Thursday, May 18, 2006

The All-Consuming Nature of Consuming

I've been reading some of the essays in Rodney Clapp's Border Crossings. Clapp works at Brazos Press; the subtitle of this collection (published byBrazos in 2000) is "Christian Trespasses on Popular Culture and Public Affairs." Lots of interesting things here, but one of the most interesting is the essay I'm working through at the moment, entitled "The Theology of Consumption and the Consumption of Theology."

Early in the essay, Clapp shares a fascinating and troubling anecdote. The story was told to him by a Christian historian who had written a dissertation on consumerism. The historian told him about an experience he'd had with some college age folks at a Christian camp. The gathering included people from a number of different countries, and during the ice-breaker time, the groups were divided up according to their nationalities and asked to discuss and agree on a song that they could perform for the rest of the gathering -- a song that all felt represented their culture. According to this man, most of the groups had relatively little trouble agreeing on a song -- within a few minutes, they'd chosen and rehearsed it -- and nearly all of them chose what he termed "indigenous folk songs."

Except, of course, for the group from the United States. They couldn't agree. They discussed for an hour, rejecting various suggestions of rock and country songs. And then, as Clapp reports: "At last they settled -- on Coca-Cola's 'I'd Like To Teach The World To Sing.' The jingle ringing in his ears, Lendol {the historian} realized that commercial culture was what finally and ultimately bound these Americans -- these American Christians -- together."

I've been thinking about why this troubles me so much. There are several layers to my response, and I won't try to unpack all of them here. But at least a couple of things feel worth noting.

One is that we no longer seem to have a shared story in our culture. No real news there -- the enlightenment souned a death knell for an emphasis on "meta-narrative" in the West. But what I think I mean is that our national culture is so divided and subdivided that there doesn't even really seem to be one overarching cultural narrative anymore, if there ever was. You might be able to have people from a certain region or state come to some agreement about a song that expressed regional cultural attitudes and values, but trying to get a large group of US Americans to agree on something that represents our country to others sounds nigh unto impossible. Maybe that's not so unsettling -- maybe it's all part and parcel of our stubborn, rugged individualism (ugh) but what DOES seem troubling is when you move from the nationalist level to the community of faith level. What does it mean when American Christians (and I repeat Clapp's emphasis) find their deepest connections not in the overarching Christian Story, or not even in cultural songs that allude to some deeply cherished communal values, but in an advetising jingle that was designed in the first place to get us to buy something we didn't need that wasn't even good for us!?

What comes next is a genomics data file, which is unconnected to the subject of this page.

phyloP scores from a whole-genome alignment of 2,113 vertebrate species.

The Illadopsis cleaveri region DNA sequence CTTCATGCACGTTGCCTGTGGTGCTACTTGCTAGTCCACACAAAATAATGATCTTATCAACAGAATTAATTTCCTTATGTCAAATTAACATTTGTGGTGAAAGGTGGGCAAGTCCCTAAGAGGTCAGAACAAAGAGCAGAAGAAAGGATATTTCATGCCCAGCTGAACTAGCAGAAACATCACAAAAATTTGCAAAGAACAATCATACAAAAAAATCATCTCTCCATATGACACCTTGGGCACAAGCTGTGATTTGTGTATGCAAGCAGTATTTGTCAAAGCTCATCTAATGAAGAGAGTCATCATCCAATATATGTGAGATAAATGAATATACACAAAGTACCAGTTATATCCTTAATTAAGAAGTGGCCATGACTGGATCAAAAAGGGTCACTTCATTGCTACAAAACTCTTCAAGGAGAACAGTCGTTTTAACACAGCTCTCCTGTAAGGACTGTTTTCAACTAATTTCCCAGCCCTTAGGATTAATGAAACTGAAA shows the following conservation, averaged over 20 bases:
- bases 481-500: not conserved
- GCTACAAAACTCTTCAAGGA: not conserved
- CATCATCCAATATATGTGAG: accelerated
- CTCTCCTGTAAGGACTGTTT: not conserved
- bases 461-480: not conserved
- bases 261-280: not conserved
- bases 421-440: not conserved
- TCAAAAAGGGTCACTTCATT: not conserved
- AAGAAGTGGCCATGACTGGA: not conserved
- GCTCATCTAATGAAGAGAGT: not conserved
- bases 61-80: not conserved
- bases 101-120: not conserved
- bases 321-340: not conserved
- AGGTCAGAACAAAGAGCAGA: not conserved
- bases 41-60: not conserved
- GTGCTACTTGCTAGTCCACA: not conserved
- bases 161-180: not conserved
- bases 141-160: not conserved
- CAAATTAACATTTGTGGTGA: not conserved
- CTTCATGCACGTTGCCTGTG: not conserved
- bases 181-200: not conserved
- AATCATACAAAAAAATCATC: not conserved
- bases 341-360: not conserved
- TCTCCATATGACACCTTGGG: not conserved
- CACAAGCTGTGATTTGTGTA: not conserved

Maybe it's because the narratives we all know are the small narratives told through t.v., movies, and advertising...they're the ones we hear over and over again, the ones we hold in common with lots of other people. Think about how many advertising jingles and t.v. theme songs you can sing. My own head is stuffed full of them, especially from childhood and adolescence. I have clear memories of sitting in a dorm lounge in college and singing through these kinds of things with friends. Thankfully, I also have memories of at least one "hymn-sing" in college, but that was an exceptionally unusual evening, even on the campus of the small Christian college I attended my freshman year (where the hymn-sing occurred). As for "indigenous folk songs" -- which ones did we all know? Maybe a few peans to primarily civil religion like "America the Beautiful" or "My Country Tis' of Thee" or possibly a few folk songs we'd all learned in school such as "This Land Was Made for You and Me."

If you and I were in a room full of other Christians from the U.S. today, what songs would we likely come up with to suggest who we are and what we value? What stories, themes, ideas shape us? Are we more shaped by what we buy, own and use than by the truly greatest Story ever told and known?

I need to think more about the dangers of consumerism, especially, as Clapp says, " an ethos, a character-cultivating way of life that seduces and insinuates and acclimates. This, too often, is consumption that militates against all sorts of Christian virtues, such as patience and contentedness and self-denial, but almost always with a velvet glove rather than an iron fist. It speaks in tones sweet and sexy rather than dictatorial, and it conquers by promises rather than by threats."

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